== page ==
In the next 48 hours, the fate of Bruins’ head coach Claude Julien will be played out – finally.
Given the roller-coaster rumor mill the past few weeks that has intensified the past several days, the issue will be put to bed by GM Don Sweeney before Thursday’s last game before the All-Star break.
Next year is an entirely different dynamic, but for now here are five reasons why Julien remains behind the bench for the rest of the 2016-17 season
The fan base accepts Julien.
As rumors continue, Bruins fans continue to support Claude Julien. (Photo by Angela Spagna, Bruins Daily).
He’s not in the same class as Bill Belichick – or even John Farrell or Brad Stevens – but among Boston’s four major coaches, Julien gets the pass in the middle of the team’s swoon for his overall demeanor and record as the Bruins’ longest-tenured coach in franchise history. The glow around parading Lord Stanley has long disappeared, but he has done a decent job with diminishing resources in front of him, compliments of decisions made from above.
Who would replace him?
Former Providence Bruins coach Bruce Cassidy looks on during one of Boston’s practices. (Photo by Angela Spagna, Bruins Daily)
With 30 games to go, who comes in and replaces Julien without having the fan base go bonkers from the rafters with home losses? Assistant coaches Bruce Cassidy or Joe Sacco? Doubt it.
Only Don Sweeney makes any sense in any scenario. And not likely he wants any part of those boo birds flocking the airwaves with their vitriol about the roster Sweeney assembled for Julien after any loss.
Bergeron summed it up about playing for Claude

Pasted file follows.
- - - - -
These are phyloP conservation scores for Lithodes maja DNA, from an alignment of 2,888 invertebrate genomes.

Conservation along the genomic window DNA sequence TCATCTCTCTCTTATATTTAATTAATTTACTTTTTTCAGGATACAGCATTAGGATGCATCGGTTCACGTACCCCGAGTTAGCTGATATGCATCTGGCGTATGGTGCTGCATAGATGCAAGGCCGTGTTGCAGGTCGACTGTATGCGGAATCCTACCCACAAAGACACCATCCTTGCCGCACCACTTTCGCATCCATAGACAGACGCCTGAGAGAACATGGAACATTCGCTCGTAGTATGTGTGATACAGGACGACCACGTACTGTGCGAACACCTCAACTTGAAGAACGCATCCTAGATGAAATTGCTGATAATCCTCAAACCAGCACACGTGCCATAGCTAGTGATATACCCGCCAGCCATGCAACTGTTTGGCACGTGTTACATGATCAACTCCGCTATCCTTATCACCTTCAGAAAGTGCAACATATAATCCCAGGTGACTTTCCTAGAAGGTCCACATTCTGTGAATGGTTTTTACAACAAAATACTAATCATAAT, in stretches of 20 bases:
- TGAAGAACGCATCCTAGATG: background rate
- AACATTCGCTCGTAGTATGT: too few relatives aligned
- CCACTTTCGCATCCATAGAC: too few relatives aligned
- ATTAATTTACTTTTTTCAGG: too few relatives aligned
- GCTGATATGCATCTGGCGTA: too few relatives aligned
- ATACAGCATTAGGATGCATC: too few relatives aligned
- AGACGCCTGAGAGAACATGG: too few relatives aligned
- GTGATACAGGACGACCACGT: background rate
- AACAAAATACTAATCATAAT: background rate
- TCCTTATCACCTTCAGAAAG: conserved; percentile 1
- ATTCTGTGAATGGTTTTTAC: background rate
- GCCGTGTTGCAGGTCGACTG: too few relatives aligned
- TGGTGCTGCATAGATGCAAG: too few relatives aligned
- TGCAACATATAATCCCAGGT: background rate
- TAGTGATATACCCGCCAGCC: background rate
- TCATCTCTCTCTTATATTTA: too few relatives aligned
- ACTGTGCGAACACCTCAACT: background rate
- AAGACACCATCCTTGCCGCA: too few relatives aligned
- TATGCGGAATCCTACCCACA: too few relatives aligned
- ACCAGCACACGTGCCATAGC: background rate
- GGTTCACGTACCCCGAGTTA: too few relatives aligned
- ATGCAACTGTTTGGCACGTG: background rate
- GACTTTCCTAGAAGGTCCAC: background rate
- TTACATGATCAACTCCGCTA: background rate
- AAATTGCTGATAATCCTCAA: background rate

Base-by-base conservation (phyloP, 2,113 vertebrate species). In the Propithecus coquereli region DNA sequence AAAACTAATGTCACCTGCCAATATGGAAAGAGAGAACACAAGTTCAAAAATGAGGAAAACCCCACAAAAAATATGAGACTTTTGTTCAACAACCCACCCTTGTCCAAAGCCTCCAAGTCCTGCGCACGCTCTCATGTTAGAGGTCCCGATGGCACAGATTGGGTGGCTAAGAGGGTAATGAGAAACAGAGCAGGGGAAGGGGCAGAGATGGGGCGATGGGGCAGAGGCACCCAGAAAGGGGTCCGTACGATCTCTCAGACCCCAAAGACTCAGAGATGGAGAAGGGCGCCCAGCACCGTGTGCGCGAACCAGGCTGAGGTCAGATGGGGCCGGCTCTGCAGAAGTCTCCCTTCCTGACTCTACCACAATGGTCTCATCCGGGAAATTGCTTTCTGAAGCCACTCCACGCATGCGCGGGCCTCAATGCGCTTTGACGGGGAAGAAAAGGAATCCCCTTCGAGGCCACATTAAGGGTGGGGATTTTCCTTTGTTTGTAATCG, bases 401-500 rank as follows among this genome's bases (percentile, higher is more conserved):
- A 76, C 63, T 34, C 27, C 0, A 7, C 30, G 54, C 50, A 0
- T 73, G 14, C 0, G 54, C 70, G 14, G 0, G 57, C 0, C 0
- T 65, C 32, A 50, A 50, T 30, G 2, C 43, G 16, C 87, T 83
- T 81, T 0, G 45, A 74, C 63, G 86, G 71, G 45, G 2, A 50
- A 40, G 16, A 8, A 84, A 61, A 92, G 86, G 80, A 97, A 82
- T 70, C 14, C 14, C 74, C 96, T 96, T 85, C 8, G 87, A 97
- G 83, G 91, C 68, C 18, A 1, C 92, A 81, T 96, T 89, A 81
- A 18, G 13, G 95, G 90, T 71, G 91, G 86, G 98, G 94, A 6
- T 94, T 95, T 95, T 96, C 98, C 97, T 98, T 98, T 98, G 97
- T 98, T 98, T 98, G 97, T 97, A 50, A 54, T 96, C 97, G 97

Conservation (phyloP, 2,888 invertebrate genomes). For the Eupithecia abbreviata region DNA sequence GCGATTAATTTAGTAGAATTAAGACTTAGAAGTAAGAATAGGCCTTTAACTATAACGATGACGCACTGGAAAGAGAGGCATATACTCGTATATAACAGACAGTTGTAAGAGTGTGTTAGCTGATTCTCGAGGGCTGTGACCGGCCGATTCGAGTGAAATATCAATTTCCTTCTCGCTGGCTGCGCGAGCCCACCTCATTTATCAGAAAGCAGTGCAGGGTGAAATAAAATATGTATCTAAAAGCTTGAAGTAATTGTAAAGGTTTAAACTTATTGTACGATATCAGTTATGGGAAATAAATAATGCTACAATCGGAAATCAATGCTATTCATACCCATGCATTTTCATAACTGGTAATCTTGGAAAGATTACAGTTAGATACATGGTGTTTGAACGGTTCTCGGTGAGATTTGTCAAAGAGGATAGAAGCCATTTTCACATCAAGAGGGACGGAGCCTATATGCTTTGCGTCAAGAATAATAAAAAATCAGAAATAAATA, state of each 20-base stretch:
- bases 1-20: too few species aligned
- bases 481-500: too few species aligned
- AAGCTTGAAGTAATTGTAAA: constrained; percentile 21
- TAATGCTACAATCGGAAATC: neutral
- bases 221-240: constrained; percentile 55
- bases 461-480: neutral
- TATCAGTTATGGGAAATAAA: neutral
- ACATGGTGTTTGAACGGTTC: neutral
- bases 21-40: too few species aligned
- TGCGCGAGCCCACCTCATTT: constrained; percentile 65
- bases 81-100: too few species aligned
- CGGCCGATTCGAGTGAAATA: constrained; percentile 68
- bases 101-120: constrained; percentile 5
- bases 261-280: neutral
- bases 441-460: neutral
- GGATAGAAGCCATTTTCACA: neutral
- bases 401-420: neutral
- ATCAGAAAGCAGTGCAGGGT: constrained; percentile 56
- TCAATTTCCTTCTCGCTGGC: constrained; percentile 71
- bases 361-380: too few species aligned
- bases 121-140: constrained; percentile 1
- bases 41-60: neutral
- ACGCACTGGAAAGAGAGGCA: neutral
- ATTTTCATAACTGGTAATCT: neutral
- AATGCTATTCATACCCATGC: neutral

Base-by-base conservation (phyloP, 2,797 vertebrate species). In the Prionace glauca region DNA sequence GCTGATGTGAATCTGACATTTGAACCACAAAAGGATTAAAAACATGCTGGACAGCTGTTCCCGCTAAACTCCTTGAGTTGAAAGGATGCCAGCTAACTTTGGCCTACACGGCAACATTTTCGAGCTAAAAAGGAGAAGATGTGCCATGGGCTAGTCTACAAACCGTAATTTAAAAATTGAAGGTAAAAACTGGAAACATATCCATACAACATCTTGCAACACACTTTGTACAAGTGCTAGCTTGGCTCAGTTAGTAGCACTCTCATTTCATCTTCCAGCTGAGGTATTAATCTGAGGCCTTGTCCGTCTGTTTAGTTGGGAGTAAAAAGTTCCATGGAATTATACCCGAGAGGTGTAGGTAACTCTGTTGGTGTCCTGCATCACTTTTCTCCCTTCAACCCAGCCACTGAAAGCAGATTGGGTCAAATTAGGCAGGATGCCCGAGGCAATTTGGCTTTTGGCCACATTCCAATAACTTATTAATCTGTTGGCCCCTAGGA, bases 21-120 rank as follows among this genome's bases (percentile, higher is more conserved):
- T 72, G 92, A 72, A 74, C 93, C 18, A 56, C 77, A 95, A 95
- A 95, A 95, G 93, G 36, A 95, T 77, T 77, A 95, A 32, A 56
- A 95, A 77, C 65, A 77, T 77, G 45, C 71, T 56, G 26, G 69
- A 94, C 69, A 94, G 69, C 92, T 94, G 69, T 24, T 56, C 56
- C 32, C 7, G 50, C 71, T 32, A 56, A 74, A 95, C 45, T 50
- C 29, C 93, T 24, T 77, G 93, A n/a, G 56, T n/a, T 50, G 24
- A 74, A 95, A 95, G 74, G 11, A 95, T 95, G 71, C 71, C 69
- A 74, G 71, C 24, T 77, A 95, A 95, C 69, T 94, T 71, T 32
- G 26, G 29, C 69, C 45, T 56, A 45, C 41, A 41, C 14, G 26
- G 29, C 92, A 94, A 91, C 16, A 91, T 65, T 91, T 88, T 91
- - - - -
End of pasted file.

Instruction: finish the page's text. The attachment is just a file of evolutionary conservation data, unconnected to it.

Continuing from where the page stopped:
Patrice Bergeron has been vocal in defending Claude Julien throughout his tenure. (Photo by Angela Spagna, Bruins Daily)
Last week before the opening faceoff in Detroit that resulted in the team’s biggest collapse of the season, assistant captain Patrice Bergeron told NBCSN: “Claude’s my coach; I’ll play for him.”
Captain Zdeno Chara has echoed that sentiment in postgame comments since. Captains and assistant captains represent individual player opinions to a significant extent. Bergeron’s sentiments were significant.
The team is still in the playoff hunt
Frederik Andersen and the Maple Leafs leapfrogged the Bruins for third in the Atlantic following their shutout of the Flames Monday night. (Photo by Joe Makarski, Bruins Daily)
While the odds do not favor the Black and Gold playing in mid-April, raise your hand if you’d bet a tidy sum on that definitely happening. The Tampa Bay Lightning are last in the Eastern Conference. The Detroit Red Wings’ 25-year playoff streak is snapped with their current standing. The New York Rangers are a wild-card team into the All-Star break.
Things are not pretty as the Bruins enter Tuesday’s game with the Red Wings on the outside looking in of a playoff spot. Toronto’s 4-0 shutout of Calgary Monday night put the Leafs in third in the Atlantic while subsequently dropping the B’s to ninth in the East tied with the Flyers – with two games in hand – at 52 points.
Jacobs’ comments before the season
“I watched the World Cup of Hockey and saw a lot of our players, in particular, think of Marsh [Brad Marchand] and Bergy [Patrice Bergeron], and how they came back and integrates with the youth here. I watched our preseason games, both on TV, fortunate enough to go to all three games at the Garden. The youth stood out, it popped for me. The kids that, there was a pleasant surprise. I think, among the entire management team, everybody in the group was hoping, but wasn’t certain, about what was going to arrive here. It was a pleasant surprise to see so many good, young, talented players come in and step up.”[/quote_box]
That “entire management team” includes Julien. “Everybody was hoping, but not certain about what was going to arrive here.”
Hard to pick one scapegoat out of those statements.
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